Mercato di Rialto

The Mercato di Rialto near the Rialto Bridge provides a picturesque alternative to all the culture. Not only is it Venice's loveliest fish, fruit and vegetable market; it is also the city's oldest (opened in 1079). In 1907, the traditional fish market was replaced by the Pescheria, a neo-Gothic hall with open arcades and imaginatively decorated columns resting on traditional larch wood pilings.

Together with the adjacent Erberia (fruit and vegetable market), the Pescheria is a feast for the senses of early morning visitors. Freshly-caught fish and seafood from the lagoon are appetizingly displayed between blocks of ice, while crisp, colorful fruit and vegetables are piled into artistic pyramids. Even Hemingway sang the praises of the market's wide selection, charming displays and incomparable atmosphere.


The island of Murano, northeast of Venice, primarily became famous through its glassblowing. Venetian glass blowers moved from the mainland to the island as early as the 13th century, where they guarded the well-kept secret of glass production until the 17th century. The Venetian monopoly wasn't broken until the 18th century, when glass manufacturing blossomed in Bohemia.

Murano finally experienced a lucrative revival with the advent of tourism in the early 19th century. Since then, cheap kitsch and tasteful craftsmanship have lived side by side. Today, hand-crafted glassblowing can be admired in the island's numerous studios and adjoining gift shops, where you'll find glass beads, crystal glasses, mosaic pieces, jewelry, mirrors, lamps and figurines – in short, everything from high-quality artistry to run-of-the-mill wares. The Museo dell'Arte Vetrario in Palazzo Giustinian provides a wide-ranging overview of glass production through the centuries.


The island of Torcello, an hour's ferry-ride from Venice, is one of the most attractive lagoon islands on account of its historical art treasures. Once home to 80,000 people, Torcello was considered an important trading center in the 5th century and was elevated to a bishopric when the cathedral of Santa Maria Assunta was built there in the 7th century. The reconstruction of the cathedral in 1008 gave this, the oldest site on the lagoon, a Venetian-Byzantine feel. Its interior is decorated with wonderful mosaics in the Ravenna style, including "The Glorification of Christ" and "The Last Judgement". Also worth visiting are the baptismal church of Santa Fosca, an octagonal building dating back to the year 1100, with elegant columned halls, and the Museo di Torcello, a must-see which enthrallls visitors with its archaeological finds and artworks.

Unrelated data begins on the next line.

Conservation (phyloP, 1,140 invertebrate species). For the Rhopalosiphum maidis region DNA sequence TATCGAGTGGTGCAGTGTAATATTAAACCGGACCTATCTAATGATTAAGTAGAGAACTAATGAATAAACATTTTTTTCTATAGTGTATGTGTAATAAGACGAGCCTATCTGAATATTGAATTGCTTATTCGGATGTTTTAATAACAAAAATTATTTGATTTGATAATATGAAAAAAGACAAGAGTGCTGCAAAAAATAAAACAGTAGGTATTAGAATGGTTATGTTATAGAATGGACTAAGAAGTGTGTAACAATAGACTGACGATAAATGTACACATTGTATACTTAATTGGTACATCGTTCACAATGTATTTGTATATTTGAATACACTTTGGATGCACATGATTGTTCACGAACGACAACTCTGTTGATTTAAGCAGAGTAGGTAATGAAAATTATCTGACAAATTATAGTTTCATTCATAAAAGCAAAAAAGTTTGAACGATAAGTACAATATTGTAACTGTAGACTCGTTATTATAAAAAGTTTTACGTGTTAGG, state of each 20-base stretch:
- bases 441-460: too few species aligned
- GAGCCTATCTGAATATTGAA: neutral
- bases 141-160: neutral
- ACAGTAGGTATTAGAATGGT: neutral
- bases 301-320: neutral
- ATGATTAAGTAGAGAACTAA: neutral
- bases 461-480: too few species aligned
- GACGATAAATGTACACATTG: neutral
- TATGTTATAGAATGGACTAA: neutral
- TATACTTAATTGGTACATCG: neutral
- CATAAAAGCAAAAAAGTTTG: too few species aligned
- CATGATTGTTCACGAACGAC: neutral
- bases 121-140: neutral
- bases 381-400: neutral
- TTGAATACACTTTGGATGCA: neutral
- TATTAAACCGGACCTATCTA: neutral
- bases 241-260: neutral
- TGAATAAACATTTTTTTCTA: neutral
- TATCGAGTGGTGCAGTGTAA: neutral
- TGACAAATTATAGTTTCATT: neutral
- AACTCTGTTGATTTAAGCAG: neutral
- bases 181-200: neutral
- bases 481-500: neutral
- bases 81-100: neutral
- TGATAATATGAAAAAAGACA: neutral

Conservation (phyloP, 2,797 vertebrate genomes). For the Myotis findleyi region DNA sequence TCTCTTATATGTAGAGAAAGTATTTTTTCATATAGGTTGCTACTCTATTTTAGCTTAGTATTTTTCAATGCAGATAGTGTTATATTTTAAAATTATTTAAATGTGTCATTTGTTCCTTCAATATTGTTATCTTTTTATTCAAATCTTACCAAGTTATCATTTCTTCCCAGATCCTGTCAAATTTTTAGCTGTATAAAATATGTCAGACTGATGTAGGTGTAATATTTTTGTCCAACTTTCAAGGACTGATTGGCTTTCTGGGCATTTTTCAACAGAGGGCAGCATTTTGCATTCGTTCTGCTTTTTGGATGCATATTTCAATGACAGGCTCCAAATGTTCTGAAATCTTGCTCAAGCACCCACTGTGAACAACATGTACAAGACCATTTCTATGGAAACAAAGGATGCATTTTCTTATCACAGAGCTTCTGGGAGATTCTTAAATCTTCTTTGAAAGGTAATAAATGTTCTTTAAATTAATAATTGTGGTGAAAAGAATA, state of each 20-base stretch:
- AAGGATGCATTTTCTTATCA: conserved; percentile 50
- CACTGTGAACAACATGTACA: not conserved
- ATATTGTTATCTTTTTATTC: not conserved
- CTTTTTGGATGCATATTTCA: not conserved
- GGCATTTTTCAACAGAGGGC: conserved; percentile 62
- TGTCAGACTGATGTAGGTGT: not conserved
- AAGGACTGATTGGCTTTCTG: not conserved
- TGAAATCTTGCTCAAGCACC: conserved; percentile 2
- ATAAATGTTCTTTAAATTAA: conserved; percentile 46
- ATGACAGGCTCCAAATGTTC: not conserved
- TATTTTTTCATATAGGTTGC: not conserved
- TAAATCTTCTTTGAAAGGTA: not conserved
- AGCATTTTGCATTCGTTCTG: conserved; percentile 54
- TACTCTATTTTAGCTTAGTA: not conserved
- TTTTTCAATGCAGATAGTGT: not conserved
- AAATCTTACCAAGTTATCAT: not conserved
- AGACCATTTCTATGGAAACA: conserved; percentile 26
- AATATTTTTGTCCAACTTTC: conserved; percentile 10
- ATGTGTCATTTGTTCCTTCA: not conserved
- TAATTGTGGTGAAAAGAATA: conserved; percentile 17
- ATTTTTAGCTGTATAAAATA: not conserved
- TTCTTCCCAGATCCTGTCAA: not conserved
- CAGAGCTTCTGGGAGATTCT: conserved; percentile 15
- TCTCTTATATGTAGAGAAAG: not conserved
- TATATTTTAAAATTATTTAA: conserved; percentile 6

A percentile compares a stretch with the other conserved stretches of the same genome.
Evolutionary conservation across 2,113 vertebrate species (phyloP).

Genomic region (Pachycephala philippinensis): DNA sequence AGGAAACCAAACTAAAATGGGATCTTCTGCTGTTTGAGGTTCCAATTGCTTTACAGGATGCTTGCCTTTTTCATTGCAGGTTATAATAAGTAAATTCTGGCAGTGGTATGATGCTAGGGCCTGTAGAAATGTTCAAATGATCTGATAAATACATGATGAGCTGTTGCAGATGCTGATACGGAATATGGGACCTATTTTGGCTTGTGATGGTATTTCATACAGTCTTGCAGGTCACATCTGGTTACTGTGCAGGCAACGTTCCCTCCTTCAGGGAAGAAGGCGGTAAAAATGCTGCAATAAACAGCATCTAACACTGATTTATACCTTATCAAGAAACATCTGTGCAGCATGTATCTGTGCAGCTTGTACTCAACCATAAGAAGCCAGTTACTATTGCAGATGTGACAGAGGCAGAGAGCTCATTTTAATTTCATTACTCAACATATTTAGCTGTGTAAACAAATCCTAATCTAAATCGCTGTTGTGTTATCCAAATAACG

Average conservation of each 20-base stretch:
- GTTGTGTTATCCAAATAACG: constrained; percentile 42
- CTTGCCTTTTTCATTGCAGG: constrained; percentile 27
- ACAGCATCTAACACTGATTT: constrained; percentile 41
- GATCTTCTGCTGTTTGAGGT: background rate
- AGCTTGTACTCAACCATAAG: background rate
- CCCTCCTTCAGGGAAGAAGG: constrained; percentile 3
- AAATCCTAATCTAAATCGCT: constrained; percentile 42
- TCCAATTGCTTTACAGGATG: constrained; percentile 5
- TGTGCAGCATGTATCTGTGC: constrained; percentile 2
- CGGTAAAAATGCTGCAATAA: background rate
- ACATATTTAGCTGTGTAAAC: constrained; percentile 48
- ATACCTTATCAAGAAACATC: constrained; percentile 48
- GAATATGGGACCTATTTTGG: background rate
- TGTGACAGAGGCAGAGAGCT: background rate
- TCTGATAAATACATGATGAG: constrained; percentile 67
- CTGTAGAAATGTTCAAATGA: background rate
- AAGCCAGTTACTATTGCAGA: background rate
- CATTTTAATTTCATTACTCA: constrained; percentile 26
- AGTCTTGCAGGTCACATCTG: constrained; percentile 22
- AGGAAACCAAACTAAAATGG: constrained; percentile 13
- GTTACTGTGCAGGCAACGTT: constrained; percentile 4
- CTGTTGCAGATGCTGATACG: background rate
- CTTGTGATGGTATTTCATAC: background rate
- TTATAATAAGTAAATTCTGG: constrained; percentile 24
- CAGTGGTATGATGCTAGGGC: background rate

The smallest of the well-known lagoon islands, which now has barely 10,000 inhabitants, is captivating because of the beauty of its landscape, its isolated location, tranquillity and unique flair, far from any tourist kitsch.

Scuola Grande di San Rocco

Originally created as a charitable institution for the victims of epidemics, this architectural masterpiece was erected in the 16th century under the master builders Bartolomeo Bon, Scarpagnino and Sante Lombardo. Donations enabled this Renaissance palace to be built, and its ambience has remained unchanged ever since, with its Corinthian pillars and elaborately decorated façade, granting a fascinating insight into the past.

The building consists of a hall on the ground floor, a magnificent staircase and a beautiful main hall, and houses the largest collection of Tintoretto paintings in the world; 56 wall and ceiling frescoes in all. Tintoretto (1518-1594), who came from a humble background, honed his skills in the workshop of Titian – the man regarded as the greatest Venetian painter of the 16th century alongside Tintoretto – before spending more than 20 years exquisitely decorating the inside of the palace with scenes from the Old and New Testament.

San Giorgio Maggiore

Andrea Palladio (1508-1580) created this magnificent church in 1566, as well as the Benedictine monastery which is owned today by the Vittorio Cini Foundation and used as a center for art and historical research. The pillars and triangular gable of the church façade bear the distinctive hallmarks of this, the greatest of the Renaissance architects, who sadly did not live to see the complex completed by Vincenzo Scamozzi in 1610.

The three-nave interior of the church is designed in the shape of a cross and enthralls visitors because of the numerous artworks by J. Bassano, G. Campagna and J. Tintoretto, whose world-famous late work 'The Last Supper' can be admired on the right wall of the chancel. Campagna's 16th-century bronze masterpiece on the high altar is no less famous. It depicts the four Evangelists supporting a globe on which the Almighty is enthroned. If you take the elevator up to the Campanile, you'll get a fantastic view over the lagoon and the streets of Venice, and even as far as the Alps on clear days..

Campo Santi Giovanni e Paolo

An impressive equestrian monument erected in memory of Bartolomeo Colleoni, the condottiere (commander of the mercenaries), scowls down at passers-by on the Campo. Also dubbed the "Square of Marvels" due to its magnificent buildings, the Campo is dominated by the Gothic church of Santi Giovanni e Paolo, known as "San Zanipolo" in the Venetian dialect, built by Dominican friars from 1234 onwards. The lower part of the wide-shouldered brick façade looks incomplete, but the upper part appears harmonious. The central portal by Bartolomeo Bon is considered a masterpiece of late Gothic sculpture.

Huge columns divide the interior of the church into three naves, which are almost bursting at the seams with beautiful works of art, among them nine scenes from the life of San Vincenzo Ferreri by Giovanni Bellini and the ceiling painting 'The Glory of St. Dominic' by Giovanni Battista Piazzetta. Exquisite marble tombs and incrustations, created by the Lombardo family of architects, form a large proportion of the precious decorations. The bodies of no less than 25 doges rest in this church.

© Berlitz Publishing/Apa Publications GmbH & Co KG, Singapore Branch, Singapore